An aortic aneurysm is an enlargement or dilation of the aorta. The aorta is the largest artery in the body. It begins at the heart and curves to run along the spine and provides blood flow to all major organs in the body. An aneurysm causes stretching and thinning of the layers of the artery and this thinning can result ultimately in a rupture, which is a life threatening event. Aneurysms may occur anywhere in the aorta; however they are most commonly seen in the lower aorta in the abdomen. Most people do not have any symptoms with an aortic aneurysm, but may notice a throbbing or pulsing area above the belly button. Rarely, the aneurysm may have some inflammation around it that causes the area to be tender or painful. When these aneurysms become very large, they may produce some back discomfort due to pressure near the spine. If they do burst, they usually produce severe pain and sweating and patients are acutely aware that something is wrong. Finally aneurysms often contain sand-like deposits inside the artery due to the currents that are produced as they enlarge. Occasionally these particles can dislodge and go downstream to produce symptoms such as blue areas on the toes.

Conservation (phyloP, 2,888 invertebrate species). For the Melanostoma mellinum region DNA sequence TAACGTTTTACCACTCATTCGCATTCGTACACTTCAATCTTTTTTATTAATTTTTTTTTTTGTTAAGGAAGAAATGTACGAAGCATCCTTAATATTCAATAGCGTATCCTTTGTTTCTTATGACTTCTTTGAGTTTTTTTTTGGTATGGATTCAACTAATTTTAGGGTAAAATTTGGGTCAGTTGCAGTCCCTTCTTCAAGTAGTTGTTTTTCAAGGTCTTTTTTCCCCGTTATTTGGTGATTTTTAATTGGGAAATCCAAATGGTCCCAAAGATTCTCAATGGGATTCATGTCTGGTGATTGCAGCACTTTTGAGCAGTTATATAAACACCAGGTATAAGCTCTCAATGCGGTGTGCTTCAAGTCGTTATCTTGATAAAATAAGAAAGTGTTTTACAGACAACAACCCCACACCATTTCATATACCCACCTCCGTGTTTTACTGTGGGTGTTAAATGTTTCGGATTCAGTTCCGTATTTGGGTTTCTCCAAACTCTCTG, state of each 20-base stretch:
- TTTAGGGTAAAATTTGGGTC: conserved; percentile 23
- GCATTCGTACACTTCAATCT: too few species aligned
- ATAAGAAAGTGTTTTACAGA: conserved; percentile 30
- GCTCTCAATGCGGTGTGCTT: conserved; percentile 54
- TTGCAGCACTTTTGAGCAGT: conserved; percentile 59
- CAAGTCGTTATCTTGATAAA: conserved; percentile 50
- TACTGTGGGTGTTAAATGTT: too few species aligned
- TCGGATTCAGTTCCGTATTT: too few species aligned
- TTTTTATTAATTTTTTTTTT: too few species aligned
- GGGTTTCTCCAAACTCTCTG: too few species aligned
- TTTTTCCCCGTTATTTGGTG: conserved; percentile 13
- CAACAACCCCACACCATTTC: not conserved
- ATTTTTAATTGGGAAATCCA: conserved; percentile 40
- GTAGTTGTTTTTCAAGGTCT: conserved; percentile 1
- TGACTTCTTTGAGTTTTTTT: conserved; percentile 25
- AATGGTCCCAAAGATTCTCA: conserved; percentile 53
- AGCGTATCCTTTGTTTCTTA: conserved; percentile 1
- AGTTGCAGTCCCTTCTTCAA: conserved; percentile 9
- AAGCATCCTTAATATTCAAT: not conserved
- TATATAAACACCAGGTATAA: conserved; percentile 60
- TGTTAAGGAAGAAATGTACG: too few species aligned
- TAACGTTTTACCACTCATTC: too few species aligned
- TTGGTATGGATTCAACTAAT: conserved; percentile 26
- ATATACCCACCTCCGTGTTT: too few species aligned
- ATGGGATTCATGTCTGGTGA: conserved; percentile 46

One kind of aneurysm is a dissecting aneurysm, which results from a tear in the layers of the artery wall. This tear happens suddenly and patients usually have pain that is severe. This type of problem requires immediate attention in the hospital.
More Answers from Stephen R Hazelrigg, MD